Raising an issue informally
If you have reason to believe you are being discriminated against or are experiencing harassment or victimisation at work, the first step is usually to try and resolve this informally with your line manager. Alternatively, you could discuss your concerns with a senior manager or human resources officer, if there is one.
Things to consider:
- Get it clear in your mind what your concerns are and why you feel this is discrimination. Think about how you will demonstrate this
- It might be useful to keep a diary or to note down key events that have taken place, and how this treatment differs from heterosexual employees
- Bring any records you have collected, such as diary notes, to the meeting
- If you don't feel comfortable with a face to face meeting you could send an email or letter
- Keep a record of any meeting you have, including what was said and agreed
- Think about how you want this to be resolved and be willing to discuss solutions
If you are not satisfied with the initial response to your concerns you can raise a formal grievance.
The grievance letter
If your employer has a formal grievance procedure, follow this. You may find details written within your contract or staff handbook. If they don't outline their policy, the first step is to write a letter or email addressing your concerns to a senior manager.
- Provide as much detail as possible, but keep it factual
- Be honest about how this is making you feel
- State why you feel this is discrimination
- State that you wish your concerns to be addressed
- Request a grievance meeting
Workplace mediation can be an effective way to resolve grievances. This is where an impartial person with specific training works with both sides to help them to discuss the issues and try to work towards an effective solution. You could try asking your employer if they would be willing to try mediation as part of the outcome of your grievance.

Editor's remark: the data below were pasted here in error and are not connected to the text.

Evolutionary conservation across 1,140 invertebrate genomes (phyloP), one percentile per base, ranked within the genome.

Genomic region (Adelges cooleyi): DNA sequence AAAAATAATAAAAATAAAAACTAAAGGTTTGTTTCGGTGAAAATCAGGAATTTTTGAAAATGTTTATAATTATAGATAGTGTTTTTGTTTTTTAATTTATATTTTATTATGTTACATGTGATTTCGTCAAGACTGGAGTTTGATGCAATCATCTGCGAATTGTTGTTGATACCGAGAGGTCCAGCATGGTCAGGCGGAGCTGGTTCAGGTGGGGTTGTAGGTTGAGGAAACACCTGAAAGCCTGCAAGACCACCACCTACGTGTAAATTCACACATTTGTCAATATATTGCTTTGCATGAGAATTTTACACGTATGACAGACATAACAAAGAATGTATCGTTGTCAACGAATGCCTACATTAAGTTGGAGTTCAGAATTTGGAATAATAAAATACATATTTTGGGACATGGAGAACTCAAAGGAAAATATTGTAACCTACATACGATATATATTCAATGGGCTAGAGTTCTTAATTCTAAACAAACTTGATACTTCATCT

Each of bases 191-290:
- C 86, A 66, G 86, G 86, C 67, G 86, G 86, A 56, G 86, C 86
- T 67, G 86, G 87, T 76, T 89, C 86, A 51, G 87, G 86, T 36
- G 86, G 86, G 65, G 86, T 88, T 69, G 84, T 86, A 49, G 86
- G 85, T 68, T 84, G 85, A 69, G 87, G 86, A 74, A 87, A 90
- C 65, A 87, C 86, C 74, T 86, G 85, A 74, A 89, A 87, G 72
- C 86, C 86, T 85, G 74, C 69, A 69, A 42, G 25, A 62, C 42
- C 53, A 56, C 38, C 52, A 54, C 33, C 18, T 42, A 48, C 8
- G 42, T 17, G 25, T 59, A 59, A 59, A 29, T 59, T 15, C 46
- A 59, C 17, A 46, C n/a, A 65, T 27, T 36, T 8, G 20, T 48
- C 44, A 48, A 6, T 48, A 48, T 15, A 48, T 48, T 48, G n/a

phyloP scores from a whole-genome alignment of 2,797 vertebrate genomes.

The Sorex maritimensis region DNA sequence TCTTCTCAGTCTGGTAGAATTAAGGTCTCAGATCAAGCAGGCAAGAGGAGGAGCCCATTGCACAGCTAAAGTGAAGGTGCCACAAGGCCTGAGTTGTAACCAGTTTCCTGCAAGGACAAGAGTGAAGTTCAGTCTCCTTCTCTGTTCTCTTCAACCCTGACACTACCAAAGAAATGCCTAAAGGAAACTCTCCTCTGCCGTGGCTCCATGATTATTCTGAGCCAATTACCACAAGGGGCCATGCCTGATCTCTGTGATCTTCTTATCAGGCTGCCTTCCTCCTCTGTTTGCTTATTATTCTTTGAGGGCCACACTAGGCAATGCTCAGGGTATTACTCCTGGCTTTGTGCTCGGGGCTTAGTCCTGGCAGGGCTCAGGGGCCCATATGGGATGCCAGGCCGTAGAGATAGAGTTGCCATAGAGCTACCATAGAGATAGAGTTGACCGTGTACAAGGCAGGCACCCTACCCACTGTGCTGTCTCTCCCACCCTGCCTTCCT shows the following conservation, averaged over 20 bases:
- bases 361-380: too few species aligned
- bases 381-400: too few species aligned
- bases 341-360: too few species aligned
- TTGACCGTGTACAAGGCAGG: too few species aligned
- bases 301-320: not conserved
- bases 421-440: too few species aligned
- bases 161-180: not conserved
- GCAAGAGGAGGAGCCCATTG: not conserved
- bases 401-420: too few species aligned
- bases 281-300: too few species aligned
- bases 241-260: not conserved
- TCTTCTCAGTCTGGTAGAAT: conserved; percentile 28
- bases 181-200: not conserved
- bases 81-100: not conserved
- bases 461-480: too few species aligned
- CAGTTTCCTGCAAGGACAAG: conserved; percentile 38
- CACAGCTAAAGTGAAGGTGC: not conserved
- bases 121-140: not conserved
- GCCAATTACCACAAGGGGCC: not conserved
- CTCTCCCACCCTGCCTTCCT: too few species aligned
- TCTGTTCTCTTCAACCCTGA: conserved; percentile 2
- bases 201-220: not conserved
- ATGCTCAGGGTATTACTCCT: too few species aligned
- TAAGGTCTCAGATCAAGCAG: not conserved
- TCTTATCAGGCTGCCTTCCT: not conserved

The grievance meeting
Your employer should invite you to a grievance meeting to discuss your concerns.
- You can take a colleague or Trade Union rep with you if you choose
- This person can ask questions about the investigation but cannot answer anything on your behalf
- Normally you will not be able to take a family member
The outcome of your grievance
Your employer should write to you with their conclusion. If you are not satisfied with their response you are entitled to appeal.
- You will need to write another letter or email stating this and why you wish to appeal. For example, if the investigation failed to take an important piece of information into account
- You should be invited to an appeal meeting. If possible this will be with a more senior manager
If you remain unhappy after the appeal stage you could seek action through an employment tribunal. In most cases you must submit your claim within three months of either the date that your employment ended (if this is the case) or the matter you are complaining about (or the last act in a chain of events) happened.